Central Asia Travel Diary

After yesterday's huge day of walking around, it was good to have a more restful day today.  We had another great breakfast of lentils with egg, bread with jam, cheese and pressed meat, biscuits and watermelon with tea/coffee.  I needed to change some money before leaving Bukhara, but this was more difficult than expected as the exchange office had no money until shortly before 9:45 am, even though the office had opened at 8:30 am.

A ragged brick-like pile of 500 sum notes in hand, we left the hotel just before 10am and proceeded to our only 'sightseeing' stop for the day, the old Emir's palace (or, more correctly, the former emir's old palace!), about 6 kilometres out of Bukhara.  Also known as Makhosa (or Palace of the Stars and Moon), the summer palace was a curious mix of local and Russian architecture – not always a tasteful combination.  The palace building was now a museum, while the former harem now housed an embroidery exhibition and, of greater interest to us, a small balcony serving cold Coke.  Apparently it was from this balcony in former times that the emir would toss an apple down to the lucky girl he had chosen to spend the night with from among the members of the harem frolicking in the pool below.

After spending almost an hour at the palace, we left at about 11 am for the 285 kilometre drive across the flat landscape to Samarkand.  The small (but modern) villages scattered across the flat land, interspersed with endless deserted cotton fields, was probably not the most stimulating sight of our trip, which explains why Andy slept for much of the distance, waking only for a short stop at a restored caravanserai (with a token yurt and a great view of its water storage) so the driver could smoke a cigarette.

We arrived in Samarkand at about 2:20 pm.  Although the name 'Samarkand' evokes romantic Silk Road images and romance, much of the city is a large Soviet urban expanse, and as we drove in from the west we had no real sense of the city's glorious past.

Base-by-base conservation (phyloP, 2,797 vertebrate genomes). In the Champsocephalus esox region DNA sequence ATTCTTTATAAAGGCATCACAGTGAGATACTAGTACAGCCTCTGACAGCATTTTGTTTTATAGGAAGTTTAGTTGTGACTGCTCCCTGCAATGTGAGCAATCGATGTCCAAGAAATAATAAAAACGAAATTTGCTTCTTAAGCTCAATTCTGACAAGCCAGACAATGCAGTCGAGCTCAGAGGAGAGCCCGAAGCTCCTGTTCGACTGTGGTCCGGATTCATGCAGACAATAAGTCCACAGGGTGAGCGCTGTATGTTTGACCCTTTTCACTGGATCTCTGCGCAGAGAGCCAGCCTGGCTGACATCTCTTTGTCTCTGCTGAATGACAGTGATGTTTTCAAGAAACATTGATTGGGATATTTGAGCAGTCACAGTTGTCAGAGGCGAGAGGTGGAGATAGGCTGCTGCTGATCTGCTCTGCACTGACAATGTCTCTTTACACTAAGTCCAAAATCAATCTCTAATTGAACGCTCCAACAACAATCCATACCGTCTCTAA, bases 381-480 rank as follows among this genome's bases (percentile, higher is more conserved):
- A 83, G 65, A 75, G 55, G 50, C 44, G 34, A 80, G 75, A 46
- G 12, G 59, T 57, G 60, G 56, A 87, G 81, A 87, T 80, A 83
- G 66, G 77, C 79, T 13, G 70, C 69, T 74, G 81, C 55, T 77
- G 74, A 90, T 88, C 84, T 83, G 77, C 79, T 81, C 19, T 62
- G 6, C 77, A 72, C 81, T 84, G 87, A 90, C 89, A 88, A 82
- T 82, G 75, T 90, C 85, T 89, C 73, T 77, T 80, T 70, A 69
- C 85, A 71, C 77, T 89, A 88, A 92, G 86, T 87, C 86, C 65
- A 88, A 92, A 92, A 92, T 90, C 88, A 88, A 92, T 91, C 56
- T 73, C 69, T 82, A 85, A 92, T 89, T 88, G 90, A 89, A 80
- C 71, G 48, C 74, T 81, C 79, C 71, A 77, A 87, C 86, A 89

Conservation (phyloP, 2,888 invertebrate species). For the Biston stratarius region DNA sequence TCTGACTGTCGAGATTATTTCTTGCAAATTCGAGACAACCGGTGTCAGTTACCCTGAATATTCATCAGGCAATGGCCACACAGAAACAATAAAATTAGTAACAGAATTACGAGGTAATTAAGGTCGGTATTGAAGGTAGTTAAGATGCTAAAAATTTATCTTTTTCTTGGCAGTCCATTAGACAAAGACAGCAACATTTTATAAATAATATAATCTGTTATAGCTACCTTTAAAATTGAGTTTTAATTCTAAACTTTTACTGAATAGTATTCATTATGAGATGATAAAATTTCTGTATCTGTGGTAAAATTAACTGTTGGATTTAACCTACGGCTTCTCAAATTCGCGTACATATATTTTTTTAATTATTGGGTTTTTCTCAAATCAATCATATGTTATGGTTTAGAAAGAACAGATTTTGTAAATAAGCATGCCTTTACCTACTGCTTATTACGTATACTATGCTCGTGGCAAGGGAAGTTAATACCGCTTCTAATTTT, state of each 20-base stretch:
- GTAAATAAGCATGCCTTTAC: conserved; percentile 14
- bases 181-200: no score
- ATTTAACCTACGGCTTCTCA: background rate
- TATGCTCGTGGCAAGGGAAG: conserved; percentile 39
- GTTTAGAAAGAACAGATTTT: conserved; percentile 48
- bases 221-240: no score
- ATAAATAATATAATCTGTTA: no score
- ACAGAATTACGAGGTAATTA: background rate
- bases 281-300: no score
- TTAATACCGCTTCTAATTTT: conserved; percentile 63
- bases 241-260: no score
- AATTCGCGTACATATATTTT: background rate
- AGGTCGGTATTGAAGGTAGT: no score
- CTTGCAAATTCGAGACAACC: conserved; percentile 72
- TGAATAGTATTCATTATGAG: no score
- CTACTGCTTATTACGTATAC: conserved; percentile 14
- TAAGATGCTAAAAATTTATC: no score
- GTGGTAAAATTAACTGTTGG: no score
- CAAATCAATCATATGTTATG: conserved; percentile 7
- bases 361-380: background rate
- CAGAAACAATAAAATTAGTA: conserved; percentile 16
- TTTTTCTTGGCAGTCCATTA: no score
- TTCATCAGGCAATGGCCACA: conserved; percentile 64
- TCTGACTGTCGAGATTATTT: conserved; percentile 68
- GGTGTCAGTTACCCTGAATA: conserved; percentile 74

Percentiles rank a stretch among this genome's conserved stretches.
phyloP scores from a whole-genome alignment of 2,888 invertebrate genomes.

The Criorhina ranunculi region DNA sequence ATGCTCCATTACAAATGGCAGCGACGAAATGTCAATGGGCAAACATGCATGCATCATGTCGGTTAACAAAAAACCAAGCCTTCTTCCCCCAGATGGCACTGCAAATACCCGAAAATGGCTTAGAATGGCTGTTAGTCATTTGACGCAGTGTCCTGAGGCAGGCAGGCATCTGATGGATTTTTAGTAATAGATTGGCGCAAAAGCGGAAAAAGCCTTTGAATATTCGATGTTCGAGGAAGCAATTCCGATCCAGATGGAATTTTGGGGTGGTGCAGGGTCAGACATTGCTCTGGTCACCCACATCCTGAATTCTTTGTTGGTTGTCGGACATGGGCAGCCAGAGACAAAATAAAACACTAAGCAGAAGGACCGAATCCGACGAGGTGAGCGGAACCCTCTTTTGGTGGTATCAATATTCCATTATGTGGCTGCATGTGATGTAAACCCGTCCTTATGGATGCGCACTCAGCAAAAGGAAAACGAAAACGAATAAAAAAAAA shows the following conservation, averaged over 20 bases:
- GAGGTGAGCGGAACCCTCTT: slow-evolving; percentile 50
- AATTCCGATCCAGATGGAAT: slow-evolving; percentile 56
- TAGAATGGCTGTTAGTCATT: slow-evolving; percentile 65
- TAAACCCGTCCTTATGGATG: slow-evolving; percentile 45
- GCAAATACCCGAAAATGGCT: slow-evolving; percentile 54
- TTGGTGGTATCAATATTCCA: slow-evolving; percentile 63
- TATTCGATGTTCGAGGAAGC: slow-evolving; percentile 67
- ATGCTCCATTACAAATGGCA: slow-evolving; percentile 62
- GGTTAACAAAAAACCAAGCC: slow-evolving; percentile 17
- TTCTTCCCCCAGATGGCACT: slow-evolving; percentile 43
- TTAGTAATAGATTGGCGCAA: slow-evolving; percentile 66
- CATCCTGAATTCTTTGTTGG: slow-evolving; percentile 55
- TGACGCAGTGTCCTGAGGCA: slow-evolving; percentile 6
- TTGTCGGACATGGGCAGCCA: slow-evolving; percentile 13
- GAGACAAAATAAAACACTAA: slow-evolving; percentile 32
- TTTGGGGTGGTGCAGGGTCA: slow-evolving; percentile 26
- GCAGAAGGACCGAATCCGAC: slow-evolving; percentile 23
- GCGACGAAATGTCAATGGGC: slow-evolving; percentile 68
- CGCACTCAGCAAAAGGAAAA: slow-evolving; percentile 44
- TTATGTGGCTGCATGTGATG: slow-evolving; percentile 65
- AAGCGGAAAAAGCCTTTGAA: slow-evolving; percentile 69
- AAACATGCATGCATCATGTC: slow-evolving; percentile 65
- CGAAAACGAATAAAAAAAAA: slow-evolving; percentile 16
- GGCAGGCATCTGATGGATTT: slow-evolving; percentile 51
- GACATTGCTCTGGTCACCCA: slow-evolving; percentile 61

Our hotel, the Hotel Malika, proved to be excellent.  It seemed to be a very new construction with large rooms in Uzbek style, and staffed by extremely friendly and fluent staff.  The room had an ensuite bathroom, satellite television (giving us our first news for a fortnight), and an interesting system for the evening meal.  We were asked to pre-order our dinner before 3 pm so the staff could go to the markets to buy the fresh ingredients – impressive!

To give us some sense of being in Samarkand, we went for a two hour walk, about 2 kilometres each way north-east from the hotel to the statue of Emir Timur (Tamerlane), where we also had a look at the Hotel Samarkand (which was even more run down now than when I stayed there in August 1991), the outside of the Gur-Emir Mausoleum, and the Soviet-era streets where I recall seeing Lenin's statue when I was here in 1991.  It was an enjoyable though warm walk, and it was great to experience Samarkand's wide, shady streets.

Our dinner was ready as arranged at 6 pm, and we enjoyed a beautiful salad followed by vegetable soup, then beef with mushrooms (me) or dumplings with chips (Andy), with watermelon for dessert, all washed down with a couple of bottles of Hydrolife water.

We spent the rest of the evening trying to piece together news from the past fortnight from oblique references in follow-up stories to past events on television – events that most people in the world already knew about.  A tsumani in Indonesia, fighting between Israel and Hezbollah in Lebanon, a bomb on a train in Mumbai – it was all a bit depressing!

Friday 21 July 2006

Bukhara to Samarkand

Ashtray, Emir’s palace, Bukhara
Gur-Emir Mausoleum, Samarkand
Gur-Emir Mausoleum, Samarkand